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Fred Majdalany
ARRSE Rating
5 Mushroom Heads
The author was a Company Commander in the Lancashire Fusiliers and this book, while being fiction, is based on his experiences in North Africa in 1943. Majdalany was a journalist who returned to his trade after the war, writing several novels and military histories. He died relatively young aged 54 in 1967. During his time with 2nd Lanc Fus he rose to command a Company and was awarded a Military Cross.

This book is one of the series of books from the Imperial War Museum ‘Wartime Classics’, three of which have been reviewed on Arrse already. As ever, the IWM have found a beaut of a book told with knowledge and passion. The writing is good and very easy to follow. Not very big it covers one patrol by a group of riflemen in N Africa. A normal recce patrol against a position which the patrol has to find out if it is still manned by the Germans or if they have pulled out.

Now life is never that easy and we are treated to a front-line Company Commander’s view of staff officers many miles behind the line! The story opens with a staff officer whose mind is more on getting a selection of good wines for the Mess than on his job. When asked by his General what was planned the Captain took a look at the map, saw a feature called White Farm and said that there was intelligence that the Germans may have pulled back from there and a patrol should be sent out to check. Complete fabrication and done just to impress his Boss but the end result is the request for a patrol goes down the chain of command, finally ending at Major Tim Sheldon’s company.

Sheldon was leading a Company that had been in the line for a long time, were reduced to nearly half strength, fielding only two reduced platoons instead of three. Sheldon himself was exhausted but nominated himself to lead the patrol as the only other officers were one who had been out the night before and one who had arrived just that day. The Patrol was therefore made up of Sheldon, a Sergeant who was a regular soldier, and five riflemen, but carrying three Brens. The task, patrol to White Farm to ascertain the strength of enemy in the position. An artillery barrage was planned for just before the time the patrol was due at the target and fifteen minutes later to assist withdrawal.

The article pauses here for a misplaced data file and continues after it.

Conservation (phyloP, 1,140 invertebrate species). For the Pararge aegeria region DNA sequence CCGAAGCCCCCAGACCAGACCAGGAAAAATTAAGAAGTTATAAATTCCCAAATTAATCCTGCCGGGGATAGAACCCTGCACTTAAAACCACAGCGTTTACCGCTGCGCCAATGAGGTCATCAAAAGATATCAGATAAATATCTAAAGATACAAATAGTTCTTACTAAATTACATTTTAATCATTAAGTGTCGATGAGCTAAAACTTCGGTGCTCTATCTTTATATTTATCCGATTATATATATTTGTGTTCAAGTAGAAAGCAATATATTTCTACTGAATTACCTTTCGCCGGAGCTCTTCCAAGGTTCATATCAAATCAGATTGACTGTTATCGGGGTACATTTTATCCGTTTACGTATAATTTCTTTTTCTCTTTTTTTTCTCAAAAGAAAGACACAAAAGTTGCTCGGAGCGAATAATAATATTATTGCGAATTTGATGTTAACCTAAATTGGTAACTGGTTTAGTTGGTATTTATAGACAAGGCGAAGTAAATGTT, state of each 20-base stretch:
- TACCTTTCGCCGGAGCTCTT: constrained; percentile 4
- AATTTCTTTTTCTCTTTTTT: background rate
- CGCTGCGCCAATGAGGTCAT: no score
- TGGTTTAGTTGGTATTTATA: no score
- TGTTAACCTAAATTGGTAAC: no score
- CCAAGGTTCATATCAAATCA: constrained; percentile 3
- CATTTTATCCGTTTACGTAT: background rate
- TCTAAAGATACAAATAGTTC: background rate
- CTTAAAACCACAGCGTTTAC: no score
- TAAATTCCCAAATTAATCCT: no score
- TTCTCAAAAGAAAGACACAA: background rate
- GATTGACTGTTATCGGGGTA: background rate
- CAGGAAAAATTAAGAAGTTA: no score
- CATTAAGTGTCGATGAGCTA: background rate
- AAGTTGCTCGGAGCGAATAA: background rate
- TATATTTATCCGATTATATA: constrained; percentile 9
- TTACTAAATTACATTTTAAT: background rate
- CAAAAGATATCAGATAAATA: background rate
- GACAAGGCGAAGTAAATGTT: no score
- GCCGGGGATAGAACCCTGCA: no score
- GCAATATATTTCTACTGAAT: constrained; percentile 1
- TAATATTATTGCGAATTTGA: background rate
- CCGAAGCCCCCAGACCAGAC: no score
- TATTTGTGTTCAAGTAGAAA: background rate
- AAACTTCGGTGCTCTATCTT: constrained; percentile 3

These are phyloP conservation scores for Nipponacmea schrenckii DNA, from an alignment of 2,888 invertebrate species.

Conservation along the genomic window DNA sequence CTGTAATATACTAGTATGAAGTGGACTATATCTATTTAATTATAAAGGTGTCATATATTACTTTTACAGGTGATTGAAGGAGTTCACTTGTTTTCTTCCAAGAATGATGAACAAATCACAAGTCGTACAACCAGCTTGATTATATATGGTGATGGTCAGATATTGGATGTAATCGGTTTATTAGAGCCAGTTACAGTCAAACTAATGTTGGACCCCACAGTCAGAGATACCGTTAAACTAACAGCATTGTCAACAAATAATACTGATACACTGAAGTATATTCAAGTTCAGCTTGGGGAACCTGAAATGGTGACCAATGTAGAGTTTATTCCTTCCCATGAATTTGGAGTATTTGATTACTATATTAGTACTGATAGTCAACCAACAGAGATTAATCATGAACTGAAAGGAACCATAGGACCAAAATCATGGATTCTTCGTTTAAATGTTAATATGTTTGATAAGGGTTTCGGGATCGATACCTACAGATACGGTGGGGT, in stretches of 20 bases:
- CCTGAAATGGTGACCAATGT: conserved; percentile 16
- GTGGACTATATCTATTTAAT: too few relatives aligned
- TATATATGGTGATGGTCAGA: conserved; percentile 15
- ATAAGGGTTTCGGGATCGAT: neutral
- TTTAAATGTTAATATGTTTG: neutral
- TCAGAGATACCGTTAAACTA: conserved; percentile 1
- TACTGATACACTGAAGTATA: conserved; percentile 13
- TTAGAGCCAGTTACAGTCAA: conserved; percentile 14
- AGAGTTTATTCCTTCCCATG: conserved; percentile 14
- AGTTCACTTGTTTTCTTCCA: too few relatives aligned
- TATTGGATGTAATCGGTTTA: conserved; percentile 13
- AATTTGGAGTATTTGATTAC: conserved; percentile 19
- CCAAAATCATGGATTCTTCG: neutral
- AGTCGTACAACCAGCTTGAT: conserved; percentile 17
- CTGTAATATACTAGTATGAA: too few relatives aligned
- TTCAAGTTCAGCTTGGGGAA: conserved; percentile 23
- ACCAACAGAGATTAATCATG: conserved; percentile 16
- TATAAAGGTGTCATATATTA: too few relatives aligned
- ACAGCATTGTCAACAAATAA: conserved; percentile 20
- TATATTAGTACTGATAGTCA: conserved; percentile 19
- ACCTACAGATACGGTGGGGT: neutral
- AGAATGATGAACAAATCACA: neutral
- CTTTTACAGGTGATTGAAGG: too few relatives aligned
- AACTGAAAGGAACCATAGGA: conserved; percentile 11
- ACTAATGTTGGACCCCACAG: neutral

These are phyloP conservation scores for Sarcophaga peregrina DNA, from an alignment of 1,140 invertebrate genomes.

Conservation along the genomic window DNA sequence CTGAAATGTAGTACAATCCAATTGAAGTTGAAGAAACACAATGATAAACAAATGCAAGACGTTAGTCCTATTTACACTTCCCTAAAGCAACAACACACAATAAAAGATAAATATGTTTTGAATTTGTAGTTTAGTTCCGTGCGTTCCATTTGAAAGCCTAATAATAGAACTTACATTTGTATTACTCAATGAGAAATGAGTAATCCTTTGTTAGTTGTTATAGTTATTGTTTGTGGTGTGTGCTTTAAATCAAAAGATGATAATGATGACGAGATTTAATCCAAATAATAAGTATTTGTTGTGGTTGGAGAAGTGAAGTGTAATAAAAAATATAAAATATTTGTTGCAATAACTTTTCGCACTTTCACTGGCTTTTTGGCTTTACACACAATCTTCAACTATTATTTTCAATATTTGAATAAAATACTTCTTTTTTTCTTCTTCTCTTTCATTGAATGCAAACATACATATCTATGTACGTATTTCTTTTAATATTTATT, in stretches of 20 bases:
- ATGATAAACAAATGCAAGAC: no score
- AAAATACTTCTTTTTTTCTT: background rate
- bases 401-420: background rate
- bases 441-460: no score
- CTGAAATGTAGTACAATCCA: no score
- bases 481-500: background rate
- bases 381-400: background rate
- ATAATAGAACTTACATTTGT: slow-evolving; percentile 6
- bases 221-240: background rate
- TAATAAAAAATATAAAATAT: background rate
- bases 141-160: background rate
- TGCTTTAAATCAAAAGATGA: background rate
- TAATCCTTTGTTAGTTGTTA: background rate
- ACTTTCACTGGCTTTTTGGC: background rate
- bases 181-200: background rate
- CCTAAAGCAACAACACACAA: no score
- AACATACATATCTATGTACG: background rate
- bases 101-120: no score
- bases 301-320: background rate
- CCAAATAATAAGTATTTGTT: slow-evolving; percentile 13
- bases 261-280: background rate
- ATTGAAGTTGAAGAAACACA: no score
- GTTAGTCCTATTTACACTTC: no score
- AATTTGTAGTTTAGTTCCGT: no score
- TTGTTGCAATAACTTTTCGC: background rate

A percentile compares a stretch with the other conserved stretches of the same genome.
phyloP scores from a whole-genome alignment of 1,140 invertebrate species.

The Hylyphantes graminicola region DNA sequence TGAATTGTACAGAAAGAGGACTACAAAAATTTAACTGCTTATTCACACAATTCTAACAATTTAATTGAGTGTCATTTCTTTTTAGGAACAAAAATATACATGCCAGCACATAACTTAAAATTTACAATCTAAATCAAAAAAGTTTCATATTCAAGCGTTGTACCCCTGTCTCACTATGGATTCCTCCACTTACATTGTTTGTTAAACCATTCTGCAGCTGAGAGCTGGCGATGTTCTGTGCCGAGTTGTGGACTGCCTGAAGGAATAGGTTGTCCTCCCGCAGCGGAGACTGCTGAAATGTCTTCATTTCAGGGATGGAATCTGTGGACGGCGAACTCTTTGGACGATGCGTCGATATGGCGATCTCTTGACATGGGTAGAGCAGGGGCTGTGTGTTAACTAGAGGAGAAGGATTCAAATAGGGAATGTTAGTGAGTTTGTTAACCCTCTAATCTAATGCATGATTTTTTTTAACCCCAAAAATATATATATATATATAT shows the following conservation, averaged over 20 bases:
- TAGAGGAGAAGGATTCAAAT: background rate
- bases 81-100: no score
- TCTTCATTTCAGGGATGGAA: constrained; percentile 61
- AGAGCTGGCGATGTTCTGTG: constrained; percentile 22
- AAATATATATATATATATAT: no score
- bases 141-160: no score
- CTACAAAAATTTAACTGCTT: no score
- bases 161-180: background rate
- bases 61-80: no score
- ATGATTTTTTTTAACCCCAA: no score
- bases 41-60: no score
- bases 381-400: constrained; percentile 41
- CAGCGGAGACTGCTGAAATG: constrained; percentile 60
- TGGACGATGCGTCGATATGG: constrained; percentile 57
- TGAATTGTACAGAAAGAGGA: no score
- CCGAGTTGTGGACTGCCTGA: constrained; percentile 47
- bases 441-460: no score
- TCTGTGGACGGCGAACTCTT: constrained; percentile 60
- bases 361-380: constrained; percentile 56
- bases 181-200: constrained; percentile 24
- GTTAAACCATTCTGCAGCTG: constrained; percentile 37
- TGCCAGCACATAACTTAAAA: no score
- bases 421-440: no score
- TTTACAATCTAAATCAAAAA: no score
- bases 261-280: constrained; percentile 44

Here the book becomes the story of Major Sheldon, how he approaches and carries out the patrol. He asks for volunteers and gets several names; he then says married men are not going leaving the five that he needs. He then sets time for patrol briefing and rehearsals, telling the patrol members to rest while he goes off to the Bn OP to recce the target and plan routes in and out.

While in the OP, the exhaustion of the past few months weighs heavily on Maj Sheldon and he thinks back to the last happy time he had – when he was wounded badly enough to be taken out of the lien for a few weeks, his journey through the CCS to a field hospital finally back to a real hospital with nurses where he is sent to recover. The irony of course being it took a wound to give him some peace and quiet.

Now I won’t go in to the detail of the patrol itself as that is what the book is about, but suffice to say that the Germans have not bugged out and a fighting withdrawal becomes necessary. Two men are killed during the withdrawal back to the Company lines and Major Sheldon is wounded yet again and is helped to walk back by the Sergeant. When he gets in and makes his report to the CO he lies back and lets the MO treat him, his thoughts going back to the hospital and clean, crisply dressed nurses. The book however has a sting in the tale which is a bit surprising and makes one think a bit.

The book is written by someone who was there, did that and got the bling. It therefore has authenticity and factuality written throughout. It is a really great read and one I would recommend that you get and keep as I am sure you would read it more than once. Majdalany was a journalist so the prose is crisp, tight and to the point making reading a pleasure.

5/5 for this wee gem.

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